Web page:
Today I work in the music business.  I’ve been doing so for over 5 years.  To be honest I am not leaving it until someone drags me out after they have killed me. Growing up I never dreamed of doing something like this nor was music an important part of my life, like it is for everyone in my industry. I stumbled upon it after 6 years of being a serial entrepreneur, working in the telecom industry, recycling, aeronautics and the internet. (I got to know the internet industry quite well when the Y2K stock market bubble blew up in my face, hard.)
I used to think the music business was easy: you have a talented musician, show him on a stage and thousands will come by some magical reason. I decided to embark on this “easy” task by buying music business books and making phone calls.
Then I hit a brick wall so hard it took me a while to get up. This is an industry like any other, governed by laws, treaties, costs, financial projections, negotiations, contracts, inventories, time management and all the little things we deal with in any business. Artists are products.  And I cannot tell you how many thousands or hundreds of thousands there are, plus the millions who want to make it. If you want cutthroat by all means join in.
The difference with other industries is that this is a qualitative one. Every product we sell reaches the senses, nothing more. Music hits the emotions like no other vehicle and for some reason it fit me perfectly because all business decisions are based on how the qualitative mixes in with the quantitative, the money. How do you pick a single for a new album? How do you know how to charge for a single concert? How do you sell your artist to an ad agency who wants to place his/her song and image for a brand? We don’t sell carpets that cost $100 to make and sell it for $200 because it fits the market price range. We sell talent and this cannot be measured. This is the beauty of it.  That there are very little formulas in this business; we make them up as we go. For some reason that I still don’t know I am perfect for this (or I like to think so) and want to continue at it for a long time. Since I found it somewhat by accident I am lucky enough to say that “that” found me, but I had been looking for it as well, I just did not know that it was the music industry. I am plain lucky I guess.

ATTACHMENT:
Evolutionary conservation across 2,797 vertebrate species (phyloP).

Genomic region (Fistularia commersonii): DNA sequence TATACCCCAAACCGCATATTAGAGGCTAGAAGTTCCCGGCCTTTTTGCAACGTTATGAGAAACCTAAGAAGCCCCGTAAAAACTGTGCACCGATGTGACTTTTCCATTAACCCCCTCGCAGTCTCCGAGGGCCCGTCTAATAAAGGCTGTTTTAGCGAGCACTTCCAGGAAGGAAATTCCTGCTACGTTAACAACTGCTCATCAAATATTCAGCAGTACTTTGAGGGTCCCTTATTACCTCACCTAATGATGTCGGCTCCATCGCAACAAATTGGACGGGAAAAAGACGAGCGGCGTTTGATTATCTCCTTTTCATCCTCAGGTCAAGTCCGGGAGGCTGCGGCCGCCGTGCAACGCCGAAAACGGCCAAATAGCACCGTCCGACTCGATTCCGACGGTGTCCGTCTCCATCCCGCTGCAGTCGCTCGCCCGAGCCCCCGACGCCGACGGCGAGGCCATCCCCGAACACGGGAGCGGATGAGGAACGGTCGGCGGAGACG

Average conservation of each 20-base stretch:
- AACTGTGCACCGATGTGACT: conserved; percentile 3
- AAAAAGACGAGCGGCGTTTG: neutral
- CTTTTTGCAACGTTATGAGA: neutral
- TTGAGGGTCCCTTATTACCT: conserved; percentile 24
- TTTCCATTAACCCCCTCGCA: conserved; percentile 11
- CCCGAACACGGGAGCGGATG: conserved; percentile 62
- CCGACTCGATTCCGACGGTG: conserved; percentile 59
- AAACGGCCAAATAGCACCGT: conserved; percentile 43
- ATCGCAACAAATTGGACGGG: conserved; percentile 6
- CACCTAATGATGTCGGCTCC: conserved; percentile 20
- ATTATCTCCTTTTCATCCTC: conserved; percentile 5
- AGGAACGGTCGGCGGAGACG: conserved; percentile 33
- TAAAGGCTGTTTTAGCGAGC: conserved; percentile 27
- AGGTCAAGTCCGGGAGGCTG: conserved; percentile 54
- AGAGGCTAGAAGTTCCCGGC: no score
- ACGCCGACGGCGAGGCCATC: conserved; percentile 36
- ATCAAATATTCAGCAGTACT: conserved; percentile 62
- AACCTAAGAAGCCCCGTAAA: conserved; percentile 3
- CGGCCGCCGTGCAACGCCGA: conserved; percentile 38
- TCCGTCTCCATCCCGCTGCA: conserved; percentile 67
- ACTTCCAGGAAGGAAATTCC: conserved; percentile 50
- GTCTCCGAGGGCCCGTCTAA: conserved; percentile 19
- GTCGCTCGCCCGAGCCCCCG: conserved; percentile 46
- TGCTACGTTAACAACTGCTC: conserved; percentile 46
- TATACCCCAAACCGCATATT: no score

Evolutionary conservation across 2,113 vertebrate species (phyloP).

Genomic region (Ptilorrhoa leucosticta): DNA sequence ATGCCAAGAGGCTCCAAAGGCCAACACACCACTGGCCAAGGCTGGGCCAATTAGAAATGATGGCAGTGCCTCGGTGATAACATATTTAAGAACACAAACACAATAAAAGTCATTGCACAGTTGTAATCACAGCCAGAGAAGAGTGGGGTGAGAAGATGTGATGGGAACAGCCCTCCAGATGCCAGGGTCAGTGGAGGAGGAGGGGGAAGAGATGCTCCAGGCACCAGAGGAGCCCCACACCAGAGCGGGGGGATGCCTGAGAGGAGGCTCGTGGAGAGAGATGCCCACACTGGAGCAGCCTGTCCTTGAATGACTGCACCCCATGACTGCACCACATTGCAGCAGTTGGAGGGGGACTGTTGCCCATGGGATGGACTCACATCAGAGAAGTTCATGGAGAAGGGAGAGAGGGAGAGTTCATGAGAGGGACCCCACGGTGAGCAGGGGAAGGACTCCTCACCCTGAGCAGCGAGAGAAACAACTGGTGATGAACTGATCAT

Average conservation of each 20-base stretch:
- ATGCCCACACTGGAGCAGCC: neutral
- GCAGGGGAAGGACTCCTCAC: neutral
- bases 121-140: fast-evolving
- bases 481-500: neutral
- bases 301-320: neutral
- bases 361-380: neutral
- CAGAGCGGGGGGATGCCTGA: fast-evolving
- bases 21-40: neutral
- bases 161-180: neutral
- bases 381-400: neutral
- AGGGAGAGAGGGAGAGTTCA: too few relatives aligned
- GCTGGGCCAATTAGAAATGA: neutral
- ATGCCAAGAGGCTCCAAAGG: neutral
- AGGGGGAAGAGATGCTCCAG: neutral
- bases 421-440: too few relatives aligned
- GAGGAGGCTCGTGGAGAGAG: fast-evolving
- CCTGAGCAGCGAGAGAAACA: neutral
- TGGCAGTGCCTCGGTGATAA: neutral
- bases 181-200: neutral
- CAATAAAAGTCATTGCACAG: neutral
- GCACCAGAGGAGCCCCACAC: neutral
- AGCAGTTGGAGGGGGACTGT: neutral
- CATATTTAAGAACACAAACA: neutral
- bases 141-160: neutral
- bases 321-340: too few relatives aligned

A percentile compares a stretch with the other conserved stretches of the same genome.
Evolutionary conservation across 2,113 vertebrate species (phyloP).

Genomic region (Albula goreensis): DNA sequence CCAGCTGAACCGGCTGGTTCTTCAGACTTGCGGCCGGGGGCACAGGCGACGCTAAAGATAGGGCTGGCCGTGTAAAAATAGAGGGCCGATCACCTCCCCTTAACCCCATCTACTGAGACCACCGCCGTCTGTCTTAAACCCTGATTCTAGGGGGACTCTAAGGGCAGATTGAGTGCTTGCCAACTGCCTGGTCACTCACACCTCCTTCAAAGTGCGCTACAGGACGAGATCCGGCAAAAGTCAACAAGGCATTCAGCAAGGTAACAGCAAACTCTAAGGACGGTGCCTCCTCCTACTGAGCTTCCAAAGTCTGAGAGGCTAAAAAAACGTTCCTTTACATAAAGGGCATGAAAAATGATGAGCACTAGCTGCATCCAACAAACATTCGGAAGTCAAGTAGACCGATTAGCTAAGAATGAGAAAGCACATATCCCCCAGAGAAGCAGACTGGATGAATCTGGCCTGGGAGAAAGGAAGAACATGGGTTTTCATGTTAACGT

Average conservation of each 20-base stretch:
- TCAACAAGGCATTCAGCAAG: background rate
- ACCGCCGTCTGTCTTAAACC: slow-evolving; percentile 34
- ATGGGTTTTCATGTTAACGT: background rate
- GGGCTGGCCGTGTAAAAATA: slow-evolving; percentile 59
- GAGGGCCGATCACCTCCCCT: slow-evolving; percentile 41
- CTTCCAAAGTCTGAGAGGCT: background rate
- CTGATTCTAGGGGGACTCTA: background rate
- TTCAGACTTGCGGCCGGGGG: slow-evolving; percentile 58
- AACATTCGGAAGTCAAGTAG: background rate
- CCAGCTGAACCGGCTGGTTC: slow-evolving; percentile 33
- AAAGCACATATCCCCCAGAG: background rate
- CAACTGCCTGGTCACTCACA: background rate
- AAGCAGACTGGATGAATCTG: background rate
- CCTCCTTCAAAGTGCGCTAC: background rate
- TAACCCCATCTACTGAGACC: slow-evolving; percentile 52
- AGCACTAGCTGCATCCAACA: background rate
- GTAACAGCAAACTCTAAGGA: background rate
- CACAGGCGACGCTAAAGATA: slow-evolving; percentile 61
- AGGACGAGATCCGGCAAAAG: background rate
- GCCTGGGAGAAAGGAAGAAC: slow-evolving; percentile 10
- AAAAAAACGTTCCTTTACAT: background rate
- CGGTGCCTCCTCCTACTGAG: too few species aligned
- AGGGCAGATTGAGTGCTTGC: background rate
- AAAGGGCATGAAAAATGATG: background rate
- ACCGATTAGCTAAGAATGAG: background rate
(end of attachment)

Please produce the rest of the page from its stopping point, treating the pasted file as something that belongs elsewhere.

When it comes to making the right career choice it may sound a bit silly but do it from the gut, which is nothing more than mixing brains and heart. In other words, there is no magic in finding the right career.  It just takes a lot of wanting to explore, falling down and getting back up a million times until you find “that” or it finds you. Being what you do will make you do it well.  Most importantly it will define how far you want to take it.
I like Oriental philosophy very much so I’ll leave you with this quote from Confucius: “Find a job you love and you will never have to work a day in your life.”
*Read at your own risk